The insider-trading charges against Mark Cuban have been thrown out by a federal judge. Cuban maintained his innocence throughout the trial. It all started in 2004 when the CEO of Mamma.com told Mark that the company planned to raise money through a PIPE (private investment in public equity) deal. A PIPE deal involves selling public common stock to private investors.
At the time, Mark owned 6% (600,000 shares) of the company. He sold the shares right after finding out about the PIPE deal to avoid a loss of around $750,000. PIPE deals often strongly dilute existing shareholders’ equity in a company. Mark is a smart man and he knew exactly how such a deal would affect the value of his equity in the company.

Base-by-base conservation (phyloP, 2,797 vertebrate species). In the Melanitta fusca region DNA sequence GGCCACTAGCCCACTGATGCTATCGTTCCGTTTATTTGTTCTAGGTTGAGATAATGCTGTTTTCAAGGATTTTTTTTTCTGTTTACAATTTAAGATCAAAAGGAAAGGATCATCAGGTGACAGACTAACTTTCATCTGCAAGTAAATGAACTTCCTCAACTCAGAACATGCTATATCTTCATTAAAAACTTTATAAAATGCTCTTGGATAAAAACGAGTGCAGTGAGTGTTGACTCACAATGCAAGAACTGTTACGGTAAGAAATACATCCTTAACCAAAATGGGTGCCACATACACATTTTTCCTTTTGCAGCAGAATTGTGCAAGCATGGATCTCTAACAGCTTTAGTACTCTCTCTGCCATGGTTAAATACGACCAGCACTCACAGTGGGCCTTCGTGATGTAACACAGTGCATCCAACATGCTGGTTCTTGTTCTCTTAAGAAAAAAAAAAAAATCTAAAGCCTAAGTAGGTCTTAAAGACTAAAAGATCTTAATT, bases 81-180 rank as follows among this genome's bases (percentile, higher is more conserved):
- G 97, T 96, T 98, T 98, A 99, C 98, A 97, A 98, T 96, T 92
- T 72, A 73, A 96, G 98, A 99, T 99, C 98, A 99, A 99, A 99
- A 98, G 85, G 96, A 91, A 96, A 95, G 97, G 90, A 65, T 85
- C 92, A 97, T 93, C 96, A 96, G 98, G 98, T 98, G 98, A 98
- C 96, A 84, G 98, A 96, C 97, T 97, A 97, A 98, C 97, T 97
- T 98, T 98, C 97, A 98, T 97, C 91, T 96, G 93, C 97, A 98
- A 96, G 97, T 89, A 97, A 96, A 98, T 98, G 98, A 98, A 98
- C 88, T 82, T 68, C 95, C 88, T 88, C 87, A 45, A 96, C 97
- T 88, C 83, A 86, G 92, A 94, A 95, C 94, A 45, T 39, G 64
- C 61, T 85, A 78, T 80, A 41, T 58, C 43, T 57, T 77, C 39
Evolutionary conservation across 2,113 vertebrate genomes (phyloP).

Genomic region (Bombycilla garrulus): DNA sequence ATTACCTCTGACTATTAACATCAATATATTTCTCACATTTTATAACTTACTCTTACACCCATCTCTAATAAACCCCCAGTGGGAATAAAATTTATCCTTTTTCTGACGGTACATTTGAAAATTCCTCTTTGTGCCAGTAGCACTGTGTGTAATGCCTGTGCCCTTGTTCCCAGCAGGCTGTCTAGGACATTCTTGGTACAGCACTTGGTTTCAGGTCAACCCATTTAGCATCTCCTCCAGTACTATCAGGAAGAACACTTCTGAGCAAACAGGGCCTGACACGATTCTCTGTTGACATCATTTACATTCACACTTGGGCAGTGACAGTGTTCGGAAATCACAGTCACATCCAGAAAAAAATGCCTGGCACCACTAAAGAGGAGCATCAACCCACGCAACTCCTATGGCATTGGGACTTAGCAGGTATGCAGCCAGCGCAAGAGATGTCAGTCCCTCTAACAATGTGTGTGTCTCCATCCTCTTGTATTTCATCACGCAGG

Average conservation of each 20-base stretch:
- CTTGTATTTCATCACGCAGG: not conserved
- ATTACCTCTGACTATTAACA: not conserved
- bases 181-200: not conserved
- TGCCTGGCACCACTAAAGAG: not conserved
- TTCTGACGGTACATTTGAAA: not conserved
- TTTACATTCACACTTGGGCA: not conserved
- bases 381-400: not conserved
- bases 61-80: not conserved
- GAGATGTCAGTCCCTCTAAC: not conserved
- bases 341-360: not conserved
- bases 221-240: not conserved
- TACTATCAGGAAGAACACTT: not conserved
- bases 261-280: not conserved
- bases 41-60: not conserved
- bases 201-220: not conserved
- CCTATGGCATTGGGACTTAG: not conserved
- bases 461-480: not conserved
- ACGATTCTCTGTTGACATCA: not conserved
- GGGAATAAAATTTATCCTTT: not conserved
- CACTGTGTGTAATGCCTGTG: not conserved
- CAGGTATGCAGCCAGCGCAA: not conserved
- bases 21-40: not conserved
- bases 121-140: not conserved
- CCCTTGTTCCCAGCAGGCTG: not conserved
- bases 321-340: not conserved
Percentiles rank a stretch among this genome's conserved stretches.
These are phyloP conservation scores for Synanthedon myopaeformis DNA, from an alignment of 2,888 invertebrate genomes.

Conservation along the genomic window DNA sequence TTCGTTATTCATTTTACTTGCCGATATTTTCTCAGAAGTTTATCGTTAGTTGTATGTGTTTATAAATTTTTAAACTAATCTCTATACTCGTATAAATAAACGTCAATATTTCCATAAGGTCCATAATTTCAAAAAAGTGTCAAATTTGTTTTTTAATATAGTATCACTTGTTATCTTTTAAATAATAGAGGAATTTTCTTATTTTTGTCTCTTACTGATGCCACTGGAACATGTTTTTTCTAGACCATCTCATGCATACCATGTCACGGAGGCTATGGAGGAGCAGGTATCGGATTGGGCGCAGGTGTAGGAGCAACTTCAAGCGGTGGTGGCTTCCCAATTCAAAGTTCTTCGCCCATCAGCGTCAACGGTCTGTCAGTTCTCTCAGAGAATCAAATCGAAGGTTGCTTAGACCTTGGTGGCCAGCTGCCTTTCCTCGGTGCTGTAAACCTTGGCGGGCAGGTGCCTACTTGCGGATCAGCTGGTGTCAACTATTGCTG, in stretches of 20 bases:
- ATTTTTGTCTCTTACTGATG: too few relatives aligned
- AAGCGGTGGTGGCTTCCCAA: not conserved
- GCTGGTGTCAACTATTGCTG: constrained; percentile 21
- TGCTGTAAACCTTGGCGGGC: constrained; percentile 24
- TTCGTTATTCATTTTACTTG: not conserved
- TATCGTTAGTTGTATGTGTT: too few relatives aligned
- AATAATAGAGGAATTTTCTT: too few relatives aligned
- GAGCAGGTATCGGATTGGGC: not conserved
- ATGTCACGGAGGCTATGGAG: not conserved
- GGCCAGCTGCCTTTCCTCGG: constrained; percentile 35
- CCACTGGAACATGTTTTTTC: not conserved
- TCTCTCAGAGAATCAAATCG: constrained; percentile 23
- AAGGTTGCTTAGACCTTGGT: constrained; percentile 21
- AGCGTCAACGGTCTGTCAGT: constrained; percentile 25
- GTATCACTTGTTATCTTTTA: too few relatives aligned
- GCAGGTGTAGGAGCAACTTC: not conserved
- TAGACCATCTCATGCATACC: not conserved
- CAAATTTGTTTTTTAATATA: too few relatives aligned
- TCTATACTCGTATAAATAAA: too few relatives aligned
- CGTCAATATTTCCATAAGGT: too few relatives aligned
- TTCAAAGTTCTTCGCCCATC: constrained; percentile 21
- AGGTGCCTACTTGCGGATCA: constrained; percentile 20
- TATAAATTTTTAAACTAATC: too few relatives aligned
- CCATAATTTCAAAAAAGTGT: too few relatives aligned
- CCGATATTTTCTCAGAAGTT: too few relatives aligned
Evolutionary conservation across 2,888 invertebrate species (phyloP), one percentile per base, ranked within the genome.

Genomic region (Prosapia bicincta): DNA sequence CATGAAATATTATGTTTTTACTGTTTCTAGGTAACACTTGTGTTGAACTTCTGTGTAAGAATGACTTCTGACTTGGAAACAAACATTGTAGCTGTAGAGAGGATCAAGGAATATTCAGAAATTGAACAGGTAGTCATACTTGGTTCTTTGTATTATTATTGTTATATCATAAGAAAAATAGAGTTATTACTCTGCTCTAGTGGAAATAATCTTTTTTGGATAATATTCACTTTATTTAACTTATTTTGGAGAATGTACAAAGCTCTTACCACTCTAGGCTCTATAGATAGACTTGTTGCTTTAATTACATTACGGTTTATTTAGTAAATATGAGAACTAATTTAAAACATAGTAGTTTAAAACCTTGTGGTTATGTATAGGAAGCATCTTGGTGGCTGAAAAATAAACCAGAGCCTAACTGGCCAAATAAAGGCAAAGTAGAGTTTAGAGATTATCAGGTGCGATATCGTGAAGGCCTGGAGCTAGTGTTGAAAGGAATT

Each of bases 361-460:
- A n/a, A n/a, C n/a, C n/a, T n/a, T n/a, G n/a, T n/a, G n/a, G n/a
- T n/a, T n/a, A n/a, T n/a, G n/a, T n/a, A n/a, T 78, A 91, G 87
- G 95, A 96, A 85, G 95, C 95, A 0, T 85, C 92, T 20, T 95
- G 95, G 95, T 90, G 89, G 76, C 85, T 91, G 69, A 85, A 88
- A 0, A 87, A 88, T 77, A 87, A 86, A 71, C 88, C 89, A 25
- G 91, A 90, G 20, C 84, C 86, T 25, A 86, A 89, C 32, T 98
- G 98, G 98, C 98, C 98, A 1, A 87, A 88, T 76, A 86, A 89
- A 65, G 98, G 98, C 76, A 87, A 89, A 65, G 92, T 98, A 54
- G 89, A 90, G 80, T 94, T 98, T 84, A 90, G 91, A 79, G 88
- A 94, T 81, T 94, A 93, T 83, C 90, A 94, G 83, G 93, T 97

The SEC alleged that Mark used this insider information to sell his shares before the PIPE deal took place. Mark denied the charges because he was not obligated to hold the shares after he learned about the PIPE deal. Judge Fitzwater, the judge that threw out his case, agreed with Mark.
The ruling will most definitely have implications for similar cases in the future. According to the ruling on this case, a person can only be charged if he or she receives sensitive insider information and agrees not to use it for personal gains.